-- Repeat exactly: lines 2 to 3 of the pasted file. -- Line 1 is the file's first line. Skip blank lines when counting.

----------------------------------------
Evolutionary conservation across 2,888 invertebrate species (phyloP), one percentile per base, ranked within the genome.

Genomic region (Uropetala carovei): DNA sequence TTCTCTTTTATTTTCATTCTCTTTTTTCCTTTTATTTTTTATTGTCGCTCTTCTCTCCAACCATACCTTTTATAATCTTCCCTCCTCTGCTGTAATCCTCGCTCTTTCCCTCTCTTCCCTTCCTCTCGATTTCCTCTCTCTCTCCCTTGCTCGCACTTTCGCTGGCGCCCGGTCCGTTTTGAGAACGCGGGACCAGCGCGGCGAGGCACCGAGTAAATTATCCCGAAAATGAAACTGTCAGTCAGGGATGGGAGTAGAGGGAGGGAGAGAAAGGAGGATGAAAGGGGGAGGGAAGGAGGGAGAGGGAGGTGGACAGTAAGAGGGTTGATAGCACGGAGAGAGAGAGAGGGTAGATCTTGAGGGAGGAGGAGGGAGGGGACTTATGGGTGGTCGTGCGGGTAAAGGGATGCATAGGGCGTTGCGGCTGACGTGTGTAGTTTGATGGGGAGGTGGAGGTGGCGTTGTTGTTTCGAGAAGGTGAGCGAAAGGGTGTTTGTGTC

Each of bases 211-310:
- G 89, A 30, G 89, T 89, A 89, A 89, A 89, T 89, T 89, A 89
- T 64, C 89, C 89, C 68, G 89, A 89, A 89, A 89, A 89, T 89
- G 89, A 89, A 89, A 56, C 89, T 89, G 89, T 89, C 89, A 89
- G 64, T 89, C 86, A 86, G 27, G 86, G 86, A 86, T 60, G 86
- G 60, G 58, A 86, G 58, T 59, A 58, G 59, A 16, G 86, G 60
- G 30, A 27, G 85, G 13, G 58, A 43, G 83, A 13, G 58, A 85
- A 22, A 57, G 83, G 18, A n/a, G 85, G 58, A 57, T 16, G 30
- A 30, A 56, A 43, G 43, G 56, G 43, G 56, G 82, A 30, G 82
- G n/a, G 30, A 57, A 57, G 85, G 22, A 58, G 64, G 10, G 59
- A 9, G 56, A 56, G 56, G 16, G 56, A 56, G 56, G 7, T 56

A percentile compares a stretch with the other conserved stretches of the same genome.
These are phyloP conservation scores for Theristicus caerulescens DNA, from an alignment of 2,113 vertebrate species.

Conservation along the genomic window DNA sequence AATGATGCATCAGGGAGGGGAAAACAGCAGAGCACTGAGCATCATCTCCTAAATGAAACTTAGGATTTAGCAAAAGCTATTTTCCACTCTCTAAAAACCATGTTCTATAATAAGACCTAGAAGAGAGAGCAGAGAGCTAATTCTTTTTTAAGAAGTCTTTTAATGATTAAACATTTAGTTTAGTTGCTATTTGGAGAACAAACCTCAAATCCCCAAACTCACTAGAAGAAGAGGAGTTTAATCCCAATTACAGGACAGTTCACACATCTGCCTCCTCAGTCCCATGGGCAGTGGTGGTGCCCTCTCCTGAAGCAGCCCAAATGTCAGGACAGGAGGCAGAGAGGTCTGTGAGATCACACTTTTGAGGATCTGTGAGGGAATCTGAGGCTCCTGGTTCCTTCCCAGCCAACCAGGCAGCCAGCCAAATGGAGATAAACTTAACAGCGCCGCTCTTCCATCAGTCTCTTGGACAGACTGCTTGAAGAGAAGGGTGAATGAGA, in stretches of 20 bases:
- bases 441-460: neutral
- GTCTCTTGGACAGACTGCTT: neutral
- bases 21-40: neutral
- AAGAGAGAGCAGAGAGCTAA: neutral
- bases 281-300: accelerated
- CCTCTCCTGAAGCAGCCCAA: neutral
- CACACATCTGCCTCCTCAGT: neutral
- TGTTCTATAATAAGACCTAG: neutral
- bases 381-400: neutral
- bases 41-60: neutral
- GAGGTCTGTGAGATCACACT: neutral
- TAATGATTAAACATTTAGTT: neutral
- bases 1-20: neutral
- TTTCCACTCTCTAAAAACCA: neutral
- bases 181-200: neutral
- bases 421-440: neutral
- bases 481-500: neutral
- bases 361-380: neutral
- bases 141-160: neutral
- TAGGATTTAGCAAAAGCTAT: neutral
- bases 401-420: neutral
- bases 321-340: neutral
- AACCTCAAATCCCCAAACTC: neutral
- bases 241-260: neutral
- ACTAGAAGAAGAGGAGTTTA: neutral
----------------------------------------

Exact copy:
Genomic region (Uropetala carovei): DNA sequence TTCTCTTTTATTTTCATTCTCTTTTTTCCTTTTATTTTTTATTGTCGCTCTTCTCTCCAACCATACCTTTTATAATCTTCCCTCCTCTGCTGTAATCCTCGCTCTTTCCCTCTCTTCCCTTCCTCTCGATTTCCTCTCTCTCTCCCTTGCTCGCACTTTCGCTGGCGCCCGGTCCGTTTTGAGAACGCGGGACCAGCGCGGCGAGGCACCGAGTAAATTATCCCGAAAATGAAACTGTCAGTCAGGGATGGGAGTAGAGGGAGGGAGAGAAAGGAGGATGAAAGGGGGAGGGAAGGAGGGAGAGGGAGGTGGACAGTAAGAGGGTTGATAGCACGGAGAGAGAGAGAGGGTAGATCTTGAGGGAGGAGGAGGGAGGGGACTTATGGGTGGTCGTGCGGGTAAAGGGATGCATAGGGCGTTGCGGCTGACGTGTGTAGTTTGATGGGGAGGTGGAGGTGGCGTTGTTGTTTCGAGAAGGTGAGCGAAAGGGTGTTTGTGTC

Each of bases 211-310: